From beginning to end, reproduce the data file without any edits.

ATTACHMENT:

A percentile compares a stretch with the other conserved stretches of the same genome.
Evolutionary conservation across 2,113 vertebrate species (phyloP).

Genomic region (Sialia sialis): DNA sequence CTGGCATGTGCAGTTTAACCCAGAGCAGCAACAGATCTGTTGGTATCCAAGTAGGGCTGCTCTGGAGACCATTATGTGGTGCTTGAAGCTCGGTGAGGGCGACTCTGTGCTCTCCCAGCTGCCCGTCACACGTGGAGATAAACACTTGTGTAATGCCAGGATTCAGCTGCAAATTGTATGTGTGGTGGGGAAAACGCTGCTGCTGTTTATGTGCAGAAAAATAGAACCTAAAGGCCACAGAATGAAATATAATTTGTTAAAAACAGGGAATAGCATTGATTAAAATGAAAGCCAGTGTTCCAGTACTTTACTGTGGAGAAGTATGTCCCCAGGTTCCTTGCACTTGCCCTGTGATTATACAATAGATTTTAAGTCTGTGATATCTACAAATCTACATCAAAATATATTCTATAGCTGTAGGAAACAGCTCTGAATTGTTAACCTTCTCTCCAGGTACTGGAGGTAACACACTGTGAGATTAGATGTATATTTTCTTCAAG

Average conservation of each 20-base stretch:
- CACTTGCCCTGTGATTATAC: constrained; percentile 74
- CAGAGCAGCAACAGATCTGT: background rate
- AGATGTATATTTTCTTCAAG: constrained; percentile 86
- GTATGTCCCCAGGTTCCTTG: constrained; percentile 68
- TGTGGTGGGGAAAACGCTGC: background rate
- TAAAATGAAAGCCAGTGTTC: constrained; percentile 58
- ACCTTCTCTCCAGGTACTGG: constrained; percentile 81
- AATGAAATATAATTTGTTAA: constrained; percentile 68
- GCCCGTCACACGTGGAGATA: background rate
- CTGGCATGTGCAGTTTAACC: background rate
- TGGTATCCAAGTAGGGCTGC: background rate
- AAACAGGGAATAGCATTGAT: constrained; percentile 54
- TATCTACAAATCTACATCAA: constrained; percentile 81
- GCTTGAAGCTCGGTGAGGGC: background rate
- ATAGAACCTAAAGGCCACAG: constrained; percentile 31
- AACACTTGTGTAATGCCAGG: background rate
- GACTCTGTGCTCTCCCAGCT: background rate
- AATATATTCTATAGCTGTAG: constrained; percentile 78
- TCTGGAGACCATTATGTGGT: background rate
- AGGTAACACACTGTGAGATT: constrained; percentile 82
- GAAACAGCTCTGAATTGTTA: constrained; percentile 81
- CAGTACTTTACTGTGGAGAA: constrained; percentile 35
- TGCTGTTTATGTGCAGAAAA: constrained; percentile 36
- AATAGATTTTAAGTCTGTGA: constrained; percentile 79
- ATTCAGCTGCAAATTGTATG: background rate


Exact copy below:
A percentile compares a stretch with the other conserved stretches of the same genome.
Evolutionary conservation across 2,113 vertebrate species (phyloP).

Genomic region (Sialia sialis): DNA sequence CTGGCATGTGCAGTTTAACCCAGAGCAGCAACAGATCTGTTGGTATCCAAGTAGGGCTGCTCTGGAGACCATTATGTGGTGCTTGAAGCTCGGTGAGGGCGACTCTGTGCTCTCCCAGCTGCCCGTCACACGTGGAGATAAACACTTGTGTAATGCCAGGATTCAGCTGCAAATTGTATGTGTGGTGGGGAAAACGCTGCTGCTGTTTATGTGCAGAAAAATAGAACCTAAAGGCCACAGAATGAAATATAATTTGTTAAAAACAGGGAATAGCATTGATTAAAATGAAAGCCAGTGTTCCAGTACTTTACTGTGGAGAAGTATGTCCCCAGGTTCCTTGCACTTGCCCTGTGATTATACAATAGATTTTAAGTCTGTGATATCTACAAATCTACATCAAAATATATTCTATAGCTGTAGGAAACAGCTCTGAATTGTTAACCTTCTCTCCAGGTACTGGAGGTAACACACTGTGAGATTAGATGTATATTTTCTTCAAG

Average conservation of each 20-base stretch:
- CACTTGCCCTGTGATTATAC: constrained; percentile 74
- CAGAGCAGCAACAGATCTGT: background rate
- AGATGTATATTTTCTTCAAG: constrained; percentile 86
- GTATGTCCCCAGGTTCCTTG: constrained; percentile 68
- TGTGGTGGGGAAAACGCTGC: background rate
- TAAAATGAAAGCCAGTGTTC: constrained; percentile 58
- ACCTTCTCTCCAGGTACTGG: constrained; percentile 81
- AATGAAATATAATTTGTTAA: constrained; percentile 68
- GCCCGTCACACGTGGAGATA: background rate
- CTGGCATGTGCAGTTTAACC: background rate
- TGGTATCCAAGTAGGGCTGC: background rate
- AAACAGGGAATAGCATTGAT: constrained; percentile 54
- TATCTACAAATCTACATCAA: constrained; percentile 81
- GCTTGAAGCTCGGTGAGGGC: background rate
- ATAGAACCTAAAGGCCACAG: constrained; percentile 31
- AACACTTGTGTAATGCCAGG: background rate
- GACTCTGTGCTCTCCCAGCT: background rate
- AATATATTCTATAGCTGTAG: constrained; percentile 78
- TCTGGAGACCATTATGTGGT: background rate
- AGGTAACACACTGTGAGATT: constrained; percentile 82
- GAAACAGCTCTGAATTGTTA: constrained; percentile 81
- CAGTACTTTACTGTGGAGAA: constrained; percentile 35
- TGCTGTTTATGTGCAGAAAA: constrained; percentile 36
- AATAGATTTTAAGTCTGTGA: constrained; percentile 79
- ATTCAGCTGCAAATTGTATG: background rate